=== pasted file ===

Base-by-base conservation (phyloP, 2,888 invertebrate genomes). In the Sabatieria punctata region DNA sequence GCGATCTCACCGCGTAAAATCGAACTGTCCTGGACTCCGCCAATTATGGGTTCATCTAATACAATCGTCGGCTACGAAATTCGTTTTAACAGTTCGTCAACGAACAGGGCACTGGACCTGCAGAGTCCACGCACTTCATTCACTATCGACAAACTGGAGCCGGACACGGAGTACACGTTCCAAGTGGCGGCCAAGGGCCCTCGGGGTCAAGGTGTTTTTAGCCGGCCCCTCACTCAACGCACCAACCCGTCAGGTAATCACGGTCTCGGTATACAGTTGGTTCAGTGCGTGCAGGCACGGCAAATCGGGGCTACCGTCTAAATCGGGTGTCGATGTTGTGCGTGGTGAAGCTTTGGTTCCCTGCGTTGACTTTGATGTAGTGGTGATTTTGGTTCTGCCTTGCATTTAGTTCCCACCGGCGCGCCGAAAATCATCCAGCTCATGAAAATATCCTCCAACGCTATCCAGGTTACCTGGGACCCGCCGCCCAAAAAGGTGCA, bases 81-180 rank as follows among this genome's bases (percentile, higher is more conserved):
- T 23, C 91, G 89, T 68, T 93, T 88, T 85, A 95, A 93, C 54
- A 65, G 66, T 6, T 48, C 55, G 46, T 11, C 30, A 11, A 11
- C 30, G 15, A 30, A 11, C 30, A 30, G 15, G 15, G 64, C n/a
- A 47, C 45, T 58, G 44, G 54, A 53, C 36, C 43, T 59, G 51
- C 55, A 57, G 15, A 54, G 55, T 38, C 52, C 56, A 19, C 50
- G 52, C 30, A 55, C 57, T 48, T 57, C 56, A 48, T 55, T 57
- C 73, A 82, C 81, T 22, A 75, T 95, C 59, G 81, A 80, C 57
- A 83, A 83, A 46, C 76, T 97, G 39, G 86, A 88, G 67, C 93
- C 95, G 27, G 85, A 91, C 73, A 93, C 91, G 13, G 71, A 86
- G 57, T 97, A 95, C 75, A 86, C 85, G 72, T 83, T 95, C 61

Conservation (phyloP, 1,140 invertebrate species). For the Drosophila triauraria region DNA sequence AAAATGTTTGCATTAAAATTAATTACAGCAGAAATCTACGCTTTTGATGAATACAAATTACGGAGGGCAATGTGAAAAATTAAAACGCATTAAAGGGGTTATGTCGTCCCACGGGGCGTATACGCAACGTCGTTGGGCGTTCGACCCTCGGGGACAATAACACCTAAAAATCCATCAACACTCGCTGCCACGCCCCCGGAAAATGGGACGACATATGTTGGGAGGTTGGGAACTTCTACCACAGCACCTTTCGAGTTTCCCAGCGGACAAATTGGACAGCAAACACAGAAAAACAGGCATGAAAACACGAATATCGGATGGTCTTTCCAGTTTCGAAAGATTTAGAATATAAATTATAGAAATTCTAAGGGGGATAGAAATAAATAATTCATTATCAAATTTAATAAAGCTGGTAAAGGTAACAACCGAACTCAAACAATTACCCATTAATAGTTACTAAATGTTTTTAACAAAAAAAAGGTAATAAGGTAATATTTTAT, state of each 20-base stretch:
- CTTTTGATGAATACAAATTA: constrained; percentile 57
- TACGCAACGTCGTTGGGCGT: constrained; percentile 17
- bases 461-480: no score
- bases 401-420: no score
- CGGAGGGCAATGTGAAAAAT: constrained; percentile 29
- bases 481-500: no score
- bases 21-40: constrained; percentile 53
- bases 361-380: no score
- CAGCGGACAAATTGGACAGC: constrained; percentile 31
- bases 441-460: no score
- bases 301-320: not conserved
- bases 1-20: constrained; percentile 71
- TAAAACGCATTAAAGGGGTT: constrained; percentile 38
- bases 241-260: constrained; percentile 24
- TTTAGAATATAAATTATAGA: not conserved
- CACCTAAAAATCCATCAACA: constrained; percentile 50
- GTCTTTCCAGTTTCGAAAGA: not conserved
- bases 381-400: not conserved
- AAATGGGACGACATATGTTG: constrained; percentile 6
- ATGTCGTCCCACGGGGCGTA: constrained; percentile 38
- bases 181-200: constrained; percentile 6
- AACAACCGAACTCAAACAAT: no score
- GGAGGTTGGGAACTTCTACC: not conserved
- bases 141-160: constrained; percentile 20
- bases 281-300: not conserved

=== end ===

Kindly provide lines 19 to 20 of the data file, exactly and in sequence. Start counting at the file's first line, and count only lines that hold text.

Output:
- bases 21-40: constrained; percentile 53
- bases 361-380: no score